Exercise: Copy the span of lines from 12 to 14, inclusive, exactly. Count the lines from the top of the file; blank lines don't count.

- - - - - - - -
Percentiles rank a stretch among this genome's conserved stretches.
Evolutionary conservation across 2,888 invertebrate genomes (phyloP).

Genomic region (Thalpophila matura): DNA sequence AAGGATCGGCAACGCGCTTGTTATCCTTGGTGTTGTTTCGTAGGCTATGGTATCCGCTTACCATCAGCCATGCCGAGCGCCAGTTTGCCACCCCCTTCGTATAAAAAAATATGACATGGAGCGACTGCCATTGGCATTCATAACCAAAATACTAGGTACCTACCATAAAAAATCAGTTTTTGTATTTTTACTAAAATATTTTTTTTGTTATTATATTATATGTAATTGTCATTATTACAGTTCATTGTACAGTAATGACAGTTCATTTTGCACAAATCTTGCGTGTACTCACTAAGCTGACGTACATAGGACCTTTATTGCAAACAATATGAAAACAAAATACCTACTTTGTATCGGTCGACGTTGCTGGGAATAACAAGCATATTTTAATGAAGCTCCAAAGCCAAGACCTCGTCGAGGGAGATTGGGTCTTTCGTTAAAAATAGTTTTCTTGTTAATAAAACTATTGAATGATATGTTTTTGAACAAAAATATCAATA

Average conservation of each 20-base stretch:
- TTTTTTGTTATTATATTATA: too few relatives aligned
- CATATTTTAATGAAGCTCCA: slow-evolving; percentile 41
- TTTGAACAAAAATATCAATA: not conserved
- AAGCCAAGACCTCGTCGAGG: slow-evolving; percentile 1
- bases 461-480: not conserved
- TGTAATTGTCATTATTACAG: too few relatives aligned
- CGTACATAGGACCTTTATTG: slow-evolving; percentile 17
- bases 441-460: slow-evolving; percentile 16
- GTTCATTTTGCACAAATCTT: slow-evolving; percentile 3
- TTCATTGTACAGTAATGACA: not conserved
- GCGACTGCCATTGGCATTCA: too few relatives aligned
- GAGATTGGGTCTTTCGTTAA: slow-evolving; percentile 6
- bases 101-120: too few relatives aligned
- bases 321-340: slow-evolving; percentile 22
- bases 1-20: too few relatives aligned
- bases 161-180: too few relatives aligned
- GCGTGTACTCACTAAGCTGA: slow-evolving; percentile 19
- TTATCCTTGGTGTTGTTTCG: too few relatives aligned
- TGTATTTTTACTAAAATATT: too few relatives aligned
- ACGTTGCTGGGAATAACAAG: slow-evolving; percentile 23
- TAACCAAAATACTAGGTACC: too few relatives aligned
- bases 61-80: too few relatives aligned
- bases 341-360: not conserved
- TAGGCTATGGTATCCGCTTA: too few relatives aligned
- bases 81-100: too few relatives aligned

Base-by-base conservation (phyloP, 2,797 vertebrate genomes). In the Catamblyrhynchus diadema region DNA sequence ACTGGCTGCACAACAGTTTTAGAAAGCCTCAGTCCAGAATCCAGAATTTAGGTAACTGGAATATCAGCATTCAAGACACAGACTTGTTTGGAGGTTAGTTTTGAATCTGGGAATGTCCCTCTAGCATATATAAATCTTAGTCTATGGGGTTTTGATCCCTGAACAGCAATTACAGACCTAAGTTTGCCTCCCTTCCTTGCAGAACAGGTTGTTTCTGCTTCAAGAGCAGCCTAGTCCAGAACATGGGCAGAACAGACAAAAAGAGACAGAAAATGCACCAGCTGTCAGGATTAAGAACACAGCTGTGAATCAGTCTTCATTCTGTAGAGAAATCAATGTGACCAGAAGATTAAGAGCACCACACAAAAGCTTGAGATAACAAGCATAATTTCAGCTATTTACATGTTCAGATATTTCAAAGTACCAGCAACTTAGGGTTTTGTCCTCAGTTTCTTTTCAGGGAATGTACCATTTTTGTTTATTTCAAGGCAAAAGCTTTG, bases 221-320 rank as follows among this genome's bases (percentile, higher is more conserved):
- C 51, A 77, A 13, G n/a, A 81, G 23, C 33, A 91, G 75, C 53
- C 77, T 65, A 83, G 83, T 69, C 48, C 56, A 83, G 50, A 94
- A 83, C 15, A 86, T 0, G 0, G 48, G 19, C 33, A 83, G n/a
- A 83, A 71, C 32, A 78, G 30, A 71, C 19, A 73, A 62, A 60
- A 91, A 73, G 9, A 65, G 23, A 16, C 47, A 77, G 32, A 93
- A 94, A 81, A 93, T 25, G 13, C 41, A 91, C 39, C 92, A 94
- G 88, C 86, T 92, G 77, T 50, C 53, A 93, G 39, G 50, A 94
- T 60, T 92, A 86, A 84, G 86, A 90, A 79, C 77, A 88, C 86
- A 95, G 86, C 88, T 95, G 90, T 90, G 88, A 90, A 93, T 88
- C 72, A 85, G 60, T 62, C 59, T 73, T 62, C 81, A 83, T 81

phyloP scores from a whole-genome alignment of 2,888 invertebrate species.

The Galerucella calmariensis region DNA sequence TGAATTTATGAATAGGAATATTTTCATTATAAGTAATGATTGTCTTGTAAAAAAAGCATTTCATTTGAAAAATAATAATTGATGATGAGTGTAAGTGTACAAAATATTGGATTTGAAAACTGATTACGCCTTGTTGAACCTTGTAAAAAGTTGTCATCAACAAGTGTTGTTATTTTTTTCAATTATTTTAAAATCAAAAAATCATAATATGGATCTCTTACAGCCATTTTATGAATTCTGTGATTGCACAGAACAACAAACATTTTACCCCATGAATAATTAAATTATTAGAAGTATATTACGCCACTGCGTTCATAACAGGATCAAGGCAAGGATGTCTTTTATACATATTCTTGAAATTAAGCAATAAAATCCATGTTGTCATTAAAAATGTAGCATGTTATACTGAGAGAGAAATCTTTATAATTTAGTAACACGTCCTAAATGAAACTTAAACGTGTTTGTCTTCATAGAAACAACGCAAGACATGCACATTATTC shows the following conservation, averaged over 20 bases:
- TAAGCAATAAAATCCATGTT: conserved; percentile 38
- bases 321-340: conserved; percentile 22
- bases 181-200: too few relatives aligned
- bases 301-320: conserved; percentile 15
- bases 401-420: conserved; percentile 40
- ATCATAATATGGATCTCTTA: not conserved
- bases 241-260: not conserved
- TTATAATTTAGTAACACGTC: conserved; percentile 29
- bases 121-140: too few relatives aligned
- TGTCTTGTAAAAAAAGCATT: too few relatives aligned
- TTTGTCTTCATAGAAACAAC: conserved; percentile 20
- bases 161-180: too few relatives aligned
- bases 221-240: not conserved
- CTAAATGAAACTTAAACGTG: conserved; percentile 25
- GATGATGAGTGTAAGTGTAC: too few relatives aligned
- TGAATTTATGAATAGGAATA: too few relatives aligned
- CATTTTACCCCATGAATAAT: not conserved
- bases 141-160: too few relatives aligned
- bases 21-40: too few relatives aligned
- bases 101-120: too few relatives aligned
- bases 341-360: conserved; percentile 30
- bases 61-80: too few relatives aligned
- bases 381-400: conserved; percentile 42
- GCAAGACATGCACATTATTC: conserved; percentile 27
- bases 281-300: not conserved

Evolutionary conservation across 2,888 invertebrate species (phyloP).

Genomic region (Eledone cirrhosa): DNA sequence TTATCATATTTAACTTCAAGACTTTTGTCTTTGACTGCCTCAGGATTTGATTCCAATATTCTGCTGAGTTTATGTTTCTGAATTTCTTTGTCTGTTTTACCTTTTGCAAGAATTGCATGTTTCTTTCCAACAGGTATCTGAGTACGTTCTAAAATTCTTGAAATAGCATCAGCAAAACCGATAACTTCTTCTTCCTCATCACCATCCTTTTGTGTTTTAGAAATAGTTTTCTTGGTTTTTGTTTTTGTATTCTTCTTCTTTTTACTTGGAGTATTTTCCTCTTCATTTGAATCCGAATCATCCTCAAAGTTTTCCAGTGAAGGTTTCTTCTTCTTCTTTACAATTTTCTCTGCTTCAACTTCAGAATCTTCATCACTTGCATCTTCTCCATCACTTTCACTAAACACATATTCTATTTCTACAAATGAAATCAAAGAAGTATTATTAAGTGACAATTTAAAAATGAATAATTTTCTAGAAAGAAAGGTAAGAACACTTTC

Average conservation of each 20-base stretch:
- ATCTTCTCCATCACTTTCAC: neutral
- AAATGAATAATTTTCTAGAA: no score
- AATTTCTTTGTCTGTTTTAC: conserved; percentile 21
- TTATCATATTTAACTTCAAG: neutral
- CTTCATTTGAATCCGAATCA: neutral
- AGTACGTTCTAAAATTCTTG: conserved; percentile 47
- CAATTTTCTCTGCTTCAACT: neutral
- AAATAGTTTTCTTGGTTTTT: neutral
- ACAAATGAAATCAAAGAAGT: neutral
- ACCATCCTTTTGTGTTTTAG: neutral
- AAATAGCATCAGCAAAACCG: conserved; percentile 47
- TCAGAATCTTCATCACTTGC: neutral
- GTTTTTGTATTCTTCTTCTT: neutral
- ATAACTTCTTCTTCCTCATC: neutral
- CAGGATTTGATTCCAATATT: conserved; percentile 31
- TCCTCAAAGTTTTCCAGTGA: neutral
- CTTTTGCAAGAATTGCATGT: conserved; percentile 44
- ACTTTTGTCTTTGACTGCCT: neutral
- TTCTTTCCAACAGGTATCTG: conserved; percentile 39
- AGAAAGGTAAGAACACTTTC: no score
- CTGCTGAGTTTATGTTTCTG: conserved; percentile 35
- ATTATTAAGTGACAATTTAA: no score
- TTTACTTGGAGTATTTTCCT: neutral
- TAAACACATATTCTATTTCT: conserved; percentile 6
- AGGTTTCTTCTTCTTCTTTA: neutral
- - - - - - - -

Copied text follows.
- bases 441-460: slow-evolving; percentile 16
- GTTCATTTTGCACAAATCTT: slow-evolving; percentile 3
- TTCATTGTACAGTAATGACA: not conserved